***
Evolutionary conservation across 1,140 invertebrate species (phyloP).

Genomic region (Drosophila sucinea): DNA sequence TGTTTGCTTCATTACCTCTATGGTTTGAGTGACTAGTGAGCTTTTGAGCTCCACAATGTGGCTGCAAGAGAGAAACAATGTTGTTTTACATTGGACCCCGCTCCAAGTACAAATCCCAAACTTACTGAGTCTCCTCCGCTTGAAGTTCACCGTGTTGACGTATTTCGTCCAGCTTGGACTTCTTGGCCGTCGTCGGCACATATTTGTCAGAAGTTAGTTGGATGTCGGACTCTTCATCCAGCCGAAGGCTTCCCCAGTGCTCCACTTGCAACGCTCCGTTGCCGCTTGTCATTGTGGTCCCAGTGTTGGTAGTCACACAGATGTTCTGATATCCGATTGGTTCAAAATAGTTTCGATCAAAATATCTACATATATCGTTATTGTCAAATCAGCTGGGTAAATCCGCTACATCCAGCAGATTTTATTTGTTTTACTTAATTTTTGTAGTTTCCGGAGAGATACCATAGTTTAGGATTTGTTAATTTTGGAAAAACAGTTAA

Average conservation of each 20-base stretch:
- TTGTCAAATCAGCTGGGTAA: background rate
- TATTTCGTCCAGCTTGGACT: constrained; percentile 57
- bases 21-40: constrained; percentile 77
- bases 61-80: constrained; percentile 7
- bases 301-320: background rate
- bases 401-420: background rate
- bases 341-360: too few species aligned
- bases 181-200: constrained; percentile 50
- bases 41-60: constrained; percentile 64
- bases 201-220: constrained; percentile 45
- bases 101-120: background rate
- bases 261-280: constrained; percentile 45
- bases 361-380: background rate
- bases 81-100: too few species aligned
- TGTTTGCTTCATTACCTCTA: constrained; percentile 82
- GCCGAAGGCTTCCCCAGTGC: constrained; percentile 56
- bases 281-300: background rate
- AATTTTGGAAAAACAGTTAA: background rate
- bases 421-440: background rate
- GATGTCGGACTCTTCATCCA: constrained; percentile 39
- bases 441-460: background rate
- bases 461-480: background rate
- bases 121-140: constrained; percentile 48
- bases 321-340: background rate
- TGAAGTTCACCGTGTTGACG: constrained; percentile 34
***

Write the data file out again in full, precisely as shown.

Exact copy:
Evolutionary conservation across 1,140 invertebrate species (phyloP).

Genomic region (Drosophila sucinea): DNA sequence TGTTTGCTTCATTACCTCTATGGTTTGAGTGACTAGTGAGCTTTTGAGCTCCACAATGTGGCTGCAAGAGAGAAACAATGTTGTTTTACATTGGACCCCGCTCCAAGTACAAATCCCAAACTTACTGAGTCTCCTCCGCTTGAAGTTCACCGTGTTGACGTATTTCGTCCAGCTTGGACTTCTTGGCCGTCGTCGGCACATATTTGTCAGAAGTTAGTTGGATGTCGGACTCTTCATCCAGCCGAAGGCTTCCCCAGTGCTCCACTTGCAACGCTCCGTTGCCGCTTGTCATTGTGGTCCCAGTGTTGGTAGTCACACAGATGTTCTGATATCCGATTGGTTCAAAATAGTTTCGATCAAAATATCTACATATATCGTTATTGTCAAATCAGCTGGGTAAATCCGCTACATCCAGCAGATTTTATTTGTTTTACTTAATTTTTGTAGTTTCCGGAGAGATACCATAGTTTAGGATTTGTTAATTTTGGAAAAACAGTTAA

Average conservation of each 20-base stretch:
- TTGTCAAATCAGCTGGGTAA: background rate
- TATTTCGTCCAGCTTGGACT: constrained; percentile 57
- bases 21-40: constrained; percentile 77
- bases 61-80: constrained; percentile 7
- bases 301-320: background rate
- bases 401-420: background rate
- bases 341-360: too few species aligned
- bases 181-200: constrained; percentile 50
- bases 41-60: constrained; percentile 64
- bases 201-220: constrained; percentile 45
- bases 101-120: background rate
- bases 261-280: constrained; percentile 45
- bases 361-380: background rate
- bases 81-100: too few species aligned
- TGTTTGCTTCATTACCTCTA: constrained; percentile 82
- GCCGAAGGCTTCCCCAGTGC: constrained; percentile 56
- bases 281-300: background rate
- AATTTTGGAAAAACAGTTAA: background rate
- bases 421-440: background rate
- GATGTCGGACTCTTCATCCA: constrained; percentile 39
- bases 441-460: background rate
- bases 461-480: background rate
- bases 121-140: constrained; percentile 48
- bases 321-340: background rate
- TGAAGTTCACCGTGTTGACG: constrained; percentile 34